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Activated kinases in ALL: time to act

Yishai Ofran

In this issue of Blood, Reshmi et al1 report a study that defines a protocol for identifying kinase-driven high-risk (HR) features, known as “Ph-like” expression profile, in patients with acute lymphocytic leukemia (ALL). Revealing the underlying genetic aberration allows better prognostication and may point to potential therapeutic options for specific patients. Originally identified in pediatric patients, this Ph-like or kinase-driven ALL (KD-ALL) subtype has also been found to be common among adults.2,3 The journey to the routine identification of these kinase-activating genetic alternations started 8 years ago and required extensive efforts and use of different laboratory methods to become feasible. The most important take-home message from this work is that the time has come for routine screening for kinase-activating alterations in ALL. Although this study is published before clinical outcome data of the patients enrolled in the Children’s Oncology Group study have matured, the clinical significance of identification of KD-ALL is well established.4 Reshmi et al confirm the complexity of the genetic alteration map of these potentially targetable aberrations. The authors also provide a working diagnostic paradigm starting with a simple gene expression screening test, which reliably identifies patients in whom genetic testing for kinase-activating alterations is futile. Of 202 patients whose suggested score for screening was below 0.5, only in 1 was a potentially targetable fusion detected (HOOK3-FGFR1 genes).

Schema for selecting B-ALL patients for KD-ALL screening. LR, low risk; MLL, mixed lineage leukemia.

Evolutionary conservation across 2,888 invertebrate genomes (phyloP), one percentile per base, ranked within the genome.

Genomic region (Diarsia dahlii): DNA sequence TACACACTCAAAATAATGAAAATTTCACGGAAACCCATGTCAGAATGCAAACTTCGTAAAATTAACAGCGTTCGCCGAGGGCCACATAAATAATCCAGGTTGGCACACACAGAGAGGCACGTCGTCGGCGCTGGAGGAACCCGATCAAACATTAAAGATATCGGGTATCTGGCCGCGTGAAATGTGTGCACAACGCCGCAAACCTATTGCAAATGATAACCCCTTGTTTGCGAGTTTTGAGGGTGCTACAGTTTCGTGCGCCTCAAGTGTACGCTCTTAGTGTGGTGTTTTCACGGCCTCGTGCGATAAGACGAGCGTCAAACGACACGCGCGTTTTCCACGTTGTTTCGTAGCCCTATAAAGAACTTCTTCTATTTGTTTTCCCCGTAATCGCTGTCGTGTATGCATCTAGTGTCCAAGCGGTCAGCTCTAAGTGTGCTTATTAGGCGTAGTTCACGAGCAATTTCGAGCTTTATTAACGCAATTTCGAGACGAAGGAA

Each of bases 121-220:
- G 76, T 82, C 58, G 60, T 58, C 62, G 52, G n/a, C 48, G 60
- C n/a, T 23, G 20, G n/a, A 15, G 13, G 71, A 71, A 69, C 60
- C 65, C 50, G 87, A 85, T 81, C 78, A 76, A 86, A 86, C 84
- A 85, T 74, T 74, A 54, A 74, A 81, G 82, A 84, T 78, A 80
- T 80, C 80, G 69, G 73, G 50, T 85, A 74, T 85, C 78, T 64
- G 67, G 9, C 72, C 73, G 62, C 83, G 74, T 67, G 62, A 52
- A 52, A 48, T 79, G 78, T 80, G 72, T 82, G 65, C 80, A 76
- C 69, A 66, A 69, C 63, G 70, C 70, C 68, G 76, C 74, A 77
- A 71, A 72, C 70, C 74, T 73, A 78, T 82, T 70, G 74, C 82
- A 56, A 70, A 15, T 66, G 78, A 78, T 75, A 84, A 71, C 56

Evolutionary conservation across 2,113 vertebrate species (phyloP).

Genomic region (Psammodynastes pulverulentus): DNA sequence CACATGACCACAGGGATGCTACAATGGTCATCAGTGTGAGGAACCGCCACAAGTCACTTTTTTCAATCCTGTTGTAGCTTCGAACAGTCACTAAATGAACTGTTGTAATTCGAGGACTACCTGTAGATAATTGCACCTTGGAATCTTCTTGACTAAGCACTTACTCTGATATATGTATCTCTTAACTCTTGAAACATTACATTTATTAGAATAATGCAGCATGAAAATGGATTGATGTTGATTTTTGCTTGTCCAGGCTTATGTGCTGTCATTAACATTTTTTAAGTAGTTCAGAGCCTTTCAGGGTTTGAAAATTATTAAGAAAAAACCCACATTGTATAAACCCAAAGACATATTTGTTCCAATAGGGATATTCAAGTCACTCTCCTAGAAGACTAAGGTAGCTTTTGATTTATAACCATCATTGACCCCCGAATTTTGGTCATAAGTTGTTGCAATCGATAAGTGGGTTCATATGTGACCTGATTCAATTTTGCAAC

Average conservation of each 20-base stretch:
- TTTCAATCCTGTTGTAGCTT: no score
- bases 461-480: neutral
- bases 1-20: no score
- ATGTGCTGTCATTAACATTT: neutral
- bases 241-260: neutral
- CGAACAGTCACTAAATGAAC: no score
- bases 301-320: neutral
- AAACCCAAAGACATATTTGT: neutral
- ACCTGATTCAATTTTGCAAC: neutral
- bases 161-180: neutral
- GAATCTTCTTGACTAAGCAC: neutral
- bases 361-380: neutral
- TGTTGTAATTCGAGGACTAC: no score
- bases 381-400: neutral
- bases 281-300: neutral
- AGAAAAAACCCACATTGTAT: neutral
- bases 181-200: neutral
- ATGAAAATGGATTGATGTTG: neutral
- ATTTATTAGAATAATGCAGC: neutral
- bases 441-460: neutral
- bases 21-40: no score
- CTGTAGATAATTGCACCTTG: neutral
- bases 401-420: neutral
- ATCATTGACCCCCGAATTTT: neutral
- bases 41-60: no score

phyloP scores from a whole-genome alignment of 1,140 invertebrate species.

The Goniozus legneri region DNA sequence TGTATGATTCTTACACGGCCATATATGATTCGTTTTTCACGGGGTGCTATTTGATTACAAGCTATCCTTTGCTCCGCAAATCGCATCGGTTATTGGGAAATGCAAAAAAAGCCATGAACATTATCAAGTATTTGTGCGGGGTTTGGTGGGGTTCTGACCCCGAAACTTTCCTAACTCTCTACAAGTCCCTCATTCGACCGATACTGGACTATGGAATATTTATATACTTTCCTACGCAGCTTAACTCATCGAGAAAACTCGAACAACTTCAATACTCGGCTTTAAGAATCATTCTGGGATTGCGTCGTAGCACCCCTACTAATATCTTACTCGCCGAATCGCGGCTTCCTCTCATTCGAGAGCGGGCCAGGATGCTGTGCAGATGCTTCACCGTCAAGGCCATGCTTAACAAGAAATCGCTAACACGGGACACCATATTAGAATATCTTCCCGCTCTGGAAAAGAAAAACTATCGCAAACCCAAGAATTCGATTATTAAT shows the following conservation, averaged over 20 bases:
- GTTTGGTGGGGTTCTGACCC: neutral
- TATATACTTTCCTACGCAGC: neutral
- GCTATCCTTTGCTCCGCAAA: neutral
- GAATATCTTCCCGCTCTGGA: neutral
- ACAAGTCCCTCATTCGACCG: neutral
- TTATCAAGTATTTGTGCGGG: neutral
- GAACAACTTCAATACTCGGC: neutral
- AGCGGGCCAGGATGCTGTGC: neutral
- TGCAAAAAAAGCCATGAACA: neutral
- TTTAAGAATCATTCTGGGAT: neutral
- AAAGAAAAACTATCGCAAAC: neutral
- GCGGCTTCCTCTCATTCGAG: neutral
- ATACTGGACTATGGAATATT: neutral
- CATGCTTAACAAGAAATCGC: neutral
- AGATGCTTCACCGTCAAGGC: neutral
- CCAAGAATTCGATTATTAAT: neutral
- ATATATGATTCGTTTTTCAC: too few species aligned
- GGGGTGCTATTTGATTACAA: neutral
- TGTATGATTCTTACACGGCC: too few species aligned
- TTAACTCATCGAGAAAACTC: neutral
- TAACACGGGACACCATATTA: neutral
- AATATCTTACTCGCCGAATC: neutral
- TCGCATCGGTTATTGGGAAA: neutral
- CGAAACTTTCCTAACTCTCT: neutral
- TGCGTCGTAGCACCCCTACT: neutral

Screening aims at identifying HR patients and patient-specific potentially druggable targets. The proposed laboratory protocol is complex. It requires the use of multiple sophisticated methods, is costly, and time consuming. Moreover, the expected turnaround time for results is several weeks. Thus, only a limited number of specialized laboratories are up to the challenge. Nevertheless, the time has come to devise a schema for effective kinase alteration screening, which should be taken into consideration in current practice (see figure).

Patients identified by fluorescence in situ hybridization (FISH) or polymerase chain reaction tests to carry common translocations, such as BCR/ABL or others that define a specific entity according to the 2016 World Health Organization classification,5 are excluded from further screening. The highest priority for gene expression screening testing is patients presenting with HR features, those with high CRFL2 expression, and individuals with a minimal residual disease (MRD) level higher than 0.01% at the end of induction therapy. The results reported by Reshmi and colleagues support the incorporation of CRFL2 expression assessment in routine flow cytometry evaluation for B-ALL patients. In the current cohort, 80% of patients presenting with high CRFL2 expression carry a kinase-activating lesion. Both FISH and polymerase chain reaction may serve as substitutes to immunophenotyping in CRFL2 identification.